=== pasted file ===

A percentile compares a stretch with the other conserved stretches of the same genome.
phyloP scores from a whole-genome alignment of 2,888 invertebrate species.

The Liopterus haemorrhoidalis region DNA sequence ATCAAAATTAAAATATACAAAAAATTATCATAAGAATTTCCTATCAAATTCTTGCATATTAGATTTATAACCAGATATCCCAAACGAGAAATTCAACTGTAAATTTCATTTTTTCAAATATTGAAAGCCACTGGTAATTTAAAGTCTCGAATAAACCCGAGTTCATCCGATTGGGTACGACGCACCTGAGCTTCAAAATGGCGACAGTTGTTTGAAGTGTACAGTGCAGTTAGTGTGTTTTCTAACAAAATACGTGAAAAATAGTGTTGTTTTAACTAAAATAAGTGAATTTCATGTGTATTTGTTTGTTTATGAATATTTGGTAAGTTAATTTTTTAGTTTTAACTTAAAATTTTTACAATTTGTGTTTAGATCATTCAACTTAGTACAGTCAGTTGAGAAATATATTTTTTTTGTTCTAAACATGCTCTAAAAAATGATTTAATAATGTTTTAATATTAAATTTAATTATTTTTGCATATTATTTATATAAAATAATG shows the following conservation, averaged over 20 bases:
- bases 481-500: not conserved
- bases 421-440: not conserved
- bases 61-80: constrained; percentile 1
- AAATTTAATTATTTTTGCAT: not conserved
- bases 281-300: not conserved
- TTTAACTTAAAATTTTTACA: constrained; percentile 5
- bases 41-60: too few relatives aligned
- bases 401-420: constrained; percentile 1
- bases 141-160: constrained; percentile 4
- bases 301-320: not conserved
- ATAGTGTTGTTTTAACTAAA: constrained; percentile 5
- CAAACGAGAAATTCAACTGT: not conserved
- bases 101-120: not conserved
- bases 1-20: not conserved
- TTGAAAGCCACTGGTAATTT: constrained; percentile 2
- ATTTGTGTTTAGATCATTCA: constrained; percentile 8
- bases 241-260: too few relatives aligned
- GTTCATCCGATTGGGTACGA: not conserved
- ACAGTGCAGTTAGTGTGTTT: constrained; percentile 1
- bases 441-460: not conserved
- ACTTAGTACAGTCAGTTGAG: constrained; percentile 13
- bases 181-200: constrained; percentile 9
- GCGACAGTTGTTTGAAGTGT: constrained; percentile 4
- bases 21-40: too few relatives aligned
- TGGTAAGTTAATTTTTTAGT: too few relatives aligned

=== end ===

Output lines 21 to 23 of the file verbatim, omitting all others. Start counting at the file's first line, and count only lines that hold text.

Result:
- GTTCATCCGATTGGGTACGA: not conserved
- ACAGTGCAGTTAGTGTGTTT: constrained; percentile 1
- bases 441-460: not conserved